Yeah we will only move in if I'm ready to come off benefits. I think I'd just get DLA (£90 a week) and none of the rest and the DLA gets reviewed in November and I don't know if I'll still get it.
  • Former MemberFormer Member Posts: 1,876,324 The Mix Honorary Guru
    This situation is actually very annoying as when I am ready to come off benefits or to gradually start working they make it very difficult. No wonder people get stuck on benefits. My illness limits the type of work I could do and also with the lethargy and hyper-somnia I suffer the hours I can do are very reduced. My friend with ME got IS whilst working two days a week. I didn't realise it is only for a year though. It seems silly as my illness isn't to disappear in a years time. Also the salaries are advertised annually so I don't know what that equates to a week.
  • Former MemberFormer Member Posts: 1,876,324 The Mix Honorary Guru
    Annual salary / 52 will give you a reasonable guide as to what it is per week.

    £95 per week is just shy of £5000 per year.
  • Former MemberFormer Member Posts: 1,876,324 The Mix Honorary Guru
    That's not much. The typical salary of the jobs I'm looking at is £22k pro rata so 2 days is £8.8k a year which is too much. I'm probably better off sticking with voluntary work for now.
  • Former MemberFormer Member Posts: 1,876,324 The Mix Honorary Guru
    For 16 hours a week, the £95 is basically minimum wage only.

    Quite how that's supposed to encourage anyone back to work I'm not sure - not that this is a criticism of you at all.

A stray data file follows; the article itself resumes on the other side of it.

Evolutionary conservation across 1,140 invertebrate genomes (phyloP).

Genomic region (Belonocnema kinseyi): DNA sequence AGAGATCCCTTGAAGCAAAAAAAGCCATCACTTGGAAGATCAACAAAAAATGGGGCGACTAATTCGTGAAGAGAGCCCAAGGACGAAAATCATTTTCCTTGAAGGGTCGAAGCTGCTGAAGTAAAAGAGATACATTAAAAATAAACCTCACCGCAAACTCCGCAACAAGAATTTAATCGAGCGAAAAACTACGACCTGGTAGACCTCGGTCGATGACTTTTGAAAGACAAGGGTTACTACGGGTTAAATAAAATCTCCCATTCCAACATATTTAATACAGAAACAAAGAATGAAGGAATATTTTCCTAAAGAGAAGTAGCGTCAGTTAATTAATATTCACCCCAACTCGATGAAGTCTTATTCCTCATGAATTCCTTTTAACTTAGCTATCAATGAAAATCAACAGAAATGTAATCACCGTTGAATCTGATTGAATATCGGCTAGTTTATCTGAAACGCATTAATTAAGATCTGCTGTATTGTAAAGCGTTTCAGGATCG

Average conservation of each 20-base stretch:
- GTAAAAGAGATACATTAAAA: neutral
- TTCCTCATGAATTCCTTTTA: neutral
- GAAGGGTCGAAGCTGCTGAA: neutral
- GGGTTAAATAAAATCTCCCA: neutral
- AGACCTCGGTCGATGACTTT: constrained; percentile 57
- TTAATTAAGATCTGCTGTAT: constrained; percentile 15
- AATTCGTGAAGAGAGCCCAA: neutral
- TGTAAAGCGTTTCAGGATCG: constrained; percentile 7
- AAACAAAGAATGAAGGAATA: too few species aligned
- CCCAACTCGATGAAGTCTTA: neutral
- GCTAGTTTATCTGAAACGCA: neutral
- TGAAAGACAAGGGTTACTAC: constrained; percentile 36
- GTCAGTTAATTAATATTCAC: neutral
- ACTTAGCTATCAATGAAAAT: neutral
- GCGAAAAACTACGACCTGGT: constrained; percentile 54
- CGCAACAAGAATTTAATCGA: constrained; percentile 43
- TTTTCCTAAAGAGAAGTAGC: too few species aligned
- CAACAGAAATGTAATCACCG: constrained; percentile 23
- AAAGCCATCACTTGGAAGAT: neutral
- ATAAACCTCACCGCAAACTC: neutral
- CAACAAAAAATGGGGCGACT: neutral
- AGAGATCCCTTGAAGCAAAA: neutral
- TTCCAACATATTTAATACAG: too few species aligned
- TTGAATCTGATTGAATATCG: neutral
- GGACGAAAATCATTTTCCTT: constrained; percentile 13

If you want to progress your career, how about sticking with volunteering - and if there's something you want to do maybe even making a direct approach to a company to see if you can volunteer with them to do it.
  • Former MemberFormer Member Posts: 1,876,324 The Mix Honorary Guru
    For 16 hours a week, the £95 is basically minimum wage only.

    Quite how that's supposed to encourage anyone back to work I'm not sure - not that this is a criticism of you at all.

    If you want to progress your career, how about sticking with volunteering - and if there's something you want to do maybe even making a direct approach to a company to see if you can volunteer with them to do it.

    Thanks. I am in the lucky position of already having a great voluntary job with a very understanding charity doing something which I would really like to do as a career. I guess I'll stick with it until changes in benefits means I can't or I get told I'm well enough to work.
  • Former MemberFormer Member Posts: 1,876,324 The Mix Honorary Guru
    Probably not relevant now but have you tried looking at a website called women like us - its all part time work (they do recruit men as well)
  • Former MemberFormer Member Posts: 1,876,324 The Mix Honorary Guru
    Wyetry wrote: »
    Probably not relevant now but have you tried looking at a website called women like us - its all part time work (they do recruit men as well)

    Thanks, I hadn't heard of that. It looks good. I'll remember it for the future.
  • Former MemberFormer Member Posts: 1,876,324 The Mix Honorary Guru
    Randomgirl wrote: »
    Thanks, I hadn't heard of that. It looks good. I'll remember it for the future.

    I get their emails, they're good